Only current students can say how accurate this description is, but the OP might have a better insight than most of us: he has a son at Chicago who is either a third- or fourth-year and might very well be a member of the tribe in question. His thesis is that these kids are a minority but one freer to express themselves than their counterparts at the other elites. That sounds like it could be true. There’s a long tradition at Chicago of honoring unorthodox behavior and opinions. There are many sources of that tradition, and it is one that goes well beyond economic studies and conservative politics, though it could extend to those things, especially in a time like the present one.

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Some of this is a little scary. I don’t think of Ben Shapiro or Dinesh D’Souza as representing anything like the intellectual tradition of the University of Chicago, not to mention the “‘Reddit Trading’ community” or the “crypto community.” It’s a little disappointing that they seem to have formed their own pod of people with the same major and outlooks, and even chromosomes, except for a few “female classmates that are like minded.” Lucky them!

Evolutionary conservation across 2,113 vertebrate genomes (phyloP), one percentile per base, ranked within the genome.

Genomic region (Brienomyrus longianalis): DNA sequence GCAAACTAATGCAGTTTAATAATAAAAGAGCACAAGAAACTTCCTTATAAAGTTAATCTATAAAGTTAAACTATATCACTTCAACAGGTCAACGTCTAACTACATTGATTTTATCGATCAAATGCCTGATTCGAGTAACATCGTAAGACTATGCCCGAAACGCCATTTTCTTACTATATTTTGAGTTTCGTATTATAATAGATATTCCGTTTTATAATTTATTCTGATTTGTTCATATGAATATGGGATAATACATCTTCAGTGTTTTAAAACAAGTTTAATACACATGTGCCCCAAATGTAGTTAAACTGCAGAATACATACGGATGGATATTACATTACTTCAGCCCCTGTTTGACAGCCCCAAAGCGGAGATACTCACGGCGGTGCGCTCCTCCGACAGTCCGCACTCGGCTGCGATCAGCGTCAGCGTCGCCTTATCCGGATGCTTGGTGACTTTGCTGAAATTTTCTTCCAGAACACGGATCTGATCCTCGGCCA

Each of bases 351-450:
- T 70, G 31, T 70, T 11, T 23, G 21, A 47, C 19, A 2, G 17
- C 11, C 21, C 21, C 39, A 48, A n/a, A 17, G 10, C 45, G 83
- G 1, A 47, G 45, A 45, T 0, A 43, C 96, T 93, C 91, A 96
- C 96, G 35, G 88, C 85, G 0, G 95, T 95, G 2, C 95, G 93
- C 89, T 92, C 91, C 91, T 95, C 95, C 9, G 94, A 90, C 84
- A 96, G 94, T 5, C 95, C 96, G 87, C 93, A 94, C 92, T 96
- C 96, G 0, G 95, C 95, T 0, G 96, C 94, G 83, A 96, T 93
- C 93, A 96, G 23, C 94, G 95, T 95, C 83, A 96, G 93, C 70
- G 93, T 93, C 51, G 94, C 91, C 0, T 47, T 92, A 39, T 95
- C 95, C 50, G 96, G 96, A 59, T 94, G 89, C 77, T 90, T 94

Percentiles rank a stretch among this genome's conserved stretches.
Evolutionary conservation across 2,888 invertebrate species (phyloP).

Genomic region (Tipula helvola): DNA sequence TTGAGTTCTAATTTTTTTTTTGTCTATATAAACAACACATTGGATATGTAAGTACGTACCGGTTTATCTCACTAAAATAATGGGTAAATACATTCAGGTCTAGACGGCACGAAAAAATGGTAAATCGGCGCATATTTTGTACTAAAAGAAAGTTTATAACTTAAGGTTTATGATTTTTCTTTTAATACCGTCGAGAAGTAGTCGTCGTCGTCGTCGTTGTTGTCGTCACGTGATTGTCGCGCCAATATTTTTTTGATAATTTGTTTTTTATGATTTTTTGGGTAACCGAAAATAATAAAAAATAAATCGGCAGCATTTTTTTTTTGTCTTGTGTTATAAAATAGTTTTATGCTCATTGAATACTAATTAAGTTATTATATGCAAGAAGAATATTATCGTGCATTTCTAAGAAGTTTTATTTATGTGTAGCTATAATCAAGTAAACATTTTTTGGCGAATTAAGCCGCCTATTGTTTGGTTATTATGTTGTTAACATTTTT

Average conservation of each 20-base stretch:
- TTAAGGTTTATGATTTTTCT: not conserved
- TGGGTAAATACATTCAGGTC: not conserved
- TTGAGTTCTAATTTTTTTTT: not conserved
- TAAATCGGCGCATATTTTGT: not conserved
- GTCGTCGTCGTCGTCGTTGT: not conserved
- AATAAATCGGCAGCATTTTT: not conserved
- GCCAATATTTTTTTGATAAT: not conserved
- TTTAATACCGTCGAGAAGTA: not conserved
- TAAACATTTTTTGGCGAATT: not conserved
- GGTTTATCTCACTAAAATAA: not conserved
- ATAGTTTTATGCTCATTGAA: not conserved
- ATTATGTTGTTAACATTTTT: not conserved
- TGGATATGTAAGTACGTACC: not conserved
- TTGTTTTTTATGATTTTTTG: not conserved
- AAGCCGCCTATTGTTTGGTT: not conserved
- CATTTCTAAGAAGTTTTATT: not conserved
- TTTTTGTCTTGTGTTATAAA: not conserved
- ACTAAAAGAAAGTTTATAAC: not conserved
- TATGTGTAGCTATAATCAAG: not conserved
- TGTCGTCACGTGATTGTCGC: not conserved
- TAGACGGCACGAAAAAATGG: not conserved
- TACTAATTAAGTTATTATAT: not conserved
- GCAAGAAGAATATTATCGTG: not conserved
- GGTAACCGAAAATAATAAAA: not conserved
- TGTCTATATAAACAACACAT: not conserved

I am glad to know, however, that they engage politely in their robust economic and political discourse on the rare occasions when they find someone outside the echo chamber who is willing to spend time with them – that is very Chicago-like.

Contrasting anecdote: I have a friend whose son and my daughter were classmates at Chicago, graduating a little more than a decade ago. My friend’s son and his experience at Chicago were pretty much exactly as described by the OP, although it took him a while to reconcile himself to the fact that he had not been recruited by any Division I programs in his sport. Anyway, a decade on, he has learned that he detested working in finance with people much like his college self. After a lot of soul-searching and dues-paying, he is a PhD student in linguistics. He married a woman, from another country, who is not exactly like-minded, with whom he developed a passionate intellectual relationship online. The couple met IRL only after he had proposed marriage to her. In other words, somewhat to everyone’s surprise (including his own), he turned out to be very much a Chicago type.

Regarding the last two bullet points:

  1. Found it surprising that not one of these students, to my knowledge, ended up on the consulting path-- so often a first cousin of the finance path.
  2. The last bullet was influenced by thoughts provoked from the book below—and one specific thought being the author’s points of view may be as applicable to young men as young women.
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Ben Shapiro? Seriously??